Why is this an attack specifically on Christians again? Are gay people trying to get married inside of churches that don't want them? Are police officers forcing priests at gunpoint to marry two gay men?

All of the ceremonies I've heard of/seen on the news have been civil ceremonies, either in the County Clerk's office or on other neutral ground, similar to how many other marriages are conducted. With either civil servants or clergy that don't have a gun pointed at their head doing the ceremonies. I'd imagine a priest with a gun to his head refusing to perform a marriage rite would somehow make the evening news.

I'm not seeing the explicit tie-in here. With the noted exception of the clergy involved, non-religious ceremonies. Just like you can get in Vegas right now.
6.18.2008 12:26pm
MPP (mail):
DangerMouse:

The church-as-victim model that you are adopting is a protestant affect unknown to Catholic dogma or canon. As a former confirmation teacher, I can say that your overly simplistic view of gay rights as somehow equal to (acutally, you imply, worse than) attacks on the Church by those other groups is heavily flawed.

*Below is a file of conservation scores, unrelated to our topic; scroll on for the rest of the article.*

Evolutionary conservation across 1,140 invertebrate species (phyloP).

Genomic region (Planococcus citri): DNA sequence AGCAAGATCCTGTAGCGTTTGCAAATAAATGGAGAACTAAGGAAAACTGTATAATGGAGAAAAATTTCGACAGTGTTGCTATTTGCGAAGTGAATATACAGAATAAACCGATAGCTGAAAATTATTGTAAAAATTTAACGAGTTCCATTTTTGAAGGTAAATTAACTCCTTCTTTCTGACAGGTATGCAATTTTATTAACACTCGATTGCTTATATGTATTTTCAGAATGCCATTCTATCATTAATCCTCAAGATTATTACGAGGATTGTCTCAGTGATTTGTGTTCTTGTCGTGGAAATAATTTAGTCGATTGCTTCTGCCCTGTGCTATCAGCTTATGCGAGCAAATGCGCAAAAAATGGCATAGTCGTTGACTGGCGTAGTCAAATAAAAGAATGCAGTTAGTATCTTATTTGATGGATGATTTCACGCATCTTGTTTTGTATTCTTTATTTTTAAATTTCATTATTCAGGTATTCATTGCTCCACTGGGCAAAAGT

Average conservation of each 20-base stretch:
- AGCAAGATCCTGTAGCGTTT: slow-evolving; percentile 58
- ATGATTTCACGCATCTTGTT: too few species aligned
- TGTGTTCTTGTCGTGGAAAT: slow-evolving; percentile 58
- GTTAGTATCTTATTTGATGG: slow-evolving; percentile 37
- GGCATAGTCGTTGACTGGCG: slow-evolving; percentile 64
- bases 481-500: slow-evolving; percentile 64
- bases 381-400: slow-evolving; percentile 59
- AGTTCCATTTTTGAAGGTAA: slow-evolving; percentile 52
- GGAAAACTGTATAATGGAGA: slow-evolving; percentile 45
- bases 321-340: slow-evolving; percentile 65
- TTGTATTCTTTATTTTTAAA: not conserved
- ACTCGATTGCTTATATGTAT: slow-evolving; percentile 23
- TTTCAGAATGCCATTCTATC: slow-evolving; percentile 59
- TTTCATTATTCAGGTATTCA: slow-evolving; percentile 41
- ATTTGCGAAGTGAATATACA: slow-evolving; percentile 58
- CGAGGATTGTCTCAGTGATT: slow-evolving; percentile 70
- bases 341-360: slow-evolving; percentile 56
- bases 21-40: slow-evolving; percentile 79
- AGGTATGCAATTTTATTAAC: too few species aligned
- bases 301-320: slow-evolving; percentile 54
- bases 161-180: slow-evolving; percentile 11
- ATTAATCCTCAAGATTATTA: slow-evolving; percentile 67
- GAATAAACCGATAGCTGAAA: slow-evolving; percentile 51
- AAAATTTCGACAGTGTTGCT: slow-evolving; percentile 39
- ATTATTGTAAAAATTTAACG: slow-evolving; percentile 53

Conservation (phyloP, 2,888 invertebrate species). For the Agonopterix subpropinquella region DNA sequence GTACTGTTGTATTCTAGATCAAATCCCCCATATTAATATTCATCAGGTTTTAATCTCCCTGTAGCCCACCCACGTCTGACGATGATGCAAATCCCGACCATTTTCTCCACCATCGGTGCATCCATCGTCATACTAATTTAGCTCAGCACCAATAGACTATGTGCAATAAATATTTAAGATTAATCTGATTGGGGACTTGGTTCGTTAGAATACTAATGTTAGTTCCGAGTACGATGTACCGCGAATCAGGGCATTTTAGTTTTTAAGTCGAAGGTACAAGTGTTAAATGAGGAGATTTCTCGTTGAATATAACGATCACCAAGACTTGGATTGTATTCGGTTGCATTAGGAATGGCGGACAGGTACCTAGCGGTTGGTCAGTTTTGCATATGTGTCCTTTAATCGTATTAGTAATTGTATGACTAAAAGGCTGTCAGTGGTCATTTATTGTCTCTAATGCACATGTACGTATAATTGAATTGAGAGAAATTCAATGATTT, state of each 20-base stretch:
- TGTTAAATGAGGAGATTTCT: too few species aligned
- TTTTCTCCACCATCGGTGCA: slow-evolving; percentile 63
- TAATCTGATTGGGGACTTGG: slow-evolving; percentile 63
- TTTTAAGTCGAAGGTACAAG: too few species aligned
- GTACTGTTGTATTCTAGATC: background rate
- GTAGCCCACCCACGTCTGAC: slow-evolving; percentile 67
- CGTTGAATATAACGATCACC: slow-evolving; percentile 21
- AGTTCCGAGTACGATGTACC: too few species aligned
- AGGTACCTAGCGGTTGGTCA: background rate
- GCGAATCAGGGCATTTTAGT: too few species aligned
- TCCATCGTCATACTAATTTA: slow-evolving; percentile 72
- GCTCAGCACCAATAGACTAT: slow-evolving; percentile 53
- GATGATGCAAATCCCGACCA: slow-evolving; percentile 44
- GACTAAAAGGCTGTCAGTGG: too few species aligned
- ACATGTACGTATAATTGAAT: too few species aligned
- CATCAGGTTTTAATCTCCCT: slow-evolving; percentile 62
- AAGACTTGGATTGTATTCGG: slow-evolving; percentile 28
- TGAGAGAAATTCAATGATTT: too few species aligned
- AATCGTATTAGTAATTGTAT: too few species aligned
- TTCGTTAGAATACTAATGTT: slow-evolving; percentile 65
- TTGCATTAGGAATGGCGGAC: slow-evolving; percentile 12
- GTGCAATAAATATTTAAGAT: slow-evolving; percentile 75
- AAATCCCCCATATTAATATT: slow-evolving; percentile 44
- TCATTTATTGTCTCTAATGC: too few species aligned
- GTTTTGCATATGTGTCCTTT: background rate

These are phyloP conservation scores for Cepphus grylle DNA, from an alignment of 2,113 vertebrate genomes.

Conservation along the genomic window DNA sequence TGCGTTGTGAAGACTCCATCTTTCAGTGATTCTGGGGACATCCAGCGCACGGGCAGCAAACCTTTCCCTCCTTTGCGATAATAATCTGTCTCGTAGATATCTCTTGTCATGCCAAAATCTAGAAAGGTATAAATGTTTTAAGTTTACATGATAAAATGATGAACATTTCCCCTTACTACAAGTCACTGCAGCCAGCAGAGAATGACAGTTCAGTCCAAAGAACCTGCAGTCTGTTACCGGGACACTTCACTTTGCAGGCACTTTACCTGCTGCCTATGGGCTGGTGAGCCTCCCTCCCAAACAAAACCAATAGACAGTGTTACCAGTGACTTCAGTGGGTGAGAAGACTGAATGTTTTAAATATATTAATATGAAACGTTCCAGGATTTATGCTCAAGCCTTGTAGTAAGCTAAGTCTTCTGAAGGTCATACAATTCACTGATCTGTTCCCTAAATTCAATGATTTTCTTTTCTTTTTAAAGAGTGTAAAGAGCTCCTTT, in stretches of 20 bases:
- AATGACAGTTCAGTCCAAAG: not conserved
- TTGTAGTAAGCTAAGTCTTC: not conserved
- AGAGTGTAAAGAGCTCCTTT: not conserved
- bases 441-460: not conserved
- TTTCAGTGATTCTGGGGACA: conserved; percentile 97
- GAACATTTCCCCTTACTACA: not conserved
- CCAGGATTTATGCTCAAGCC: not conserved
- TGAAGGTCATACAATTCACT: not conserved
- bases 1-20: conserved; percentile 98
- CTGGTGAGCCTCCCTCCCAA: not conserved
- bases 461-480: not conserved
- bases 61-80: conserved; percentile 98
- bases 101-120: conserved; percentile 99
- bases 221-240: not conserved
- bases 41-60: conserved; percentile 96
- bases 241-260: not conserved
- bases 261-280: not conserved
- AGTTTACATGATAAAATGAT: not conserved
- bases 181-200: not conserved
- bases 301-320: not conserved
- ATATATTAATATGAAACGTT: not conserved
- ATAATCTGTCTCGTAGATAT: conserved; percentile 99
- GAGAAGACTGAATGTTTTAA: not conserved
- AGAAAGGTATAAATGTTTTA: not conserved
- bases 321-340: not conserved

In any event, the Catholic Church strongly recommends against discrimination against gay people, regardless of its position on same-sex marriage. The American brand of Catholicism has often fallen victim to the "hate-the-sin" and "pretend-to-love-the-sinner" model of protestantism. This model has no place in the compassionate teachings of the Church.
6.18.2008 12:30pm
Oren:
And the mass that is said by Catholics now is basically the same type of worship that existed in the catacombs of Rome 2000 years ago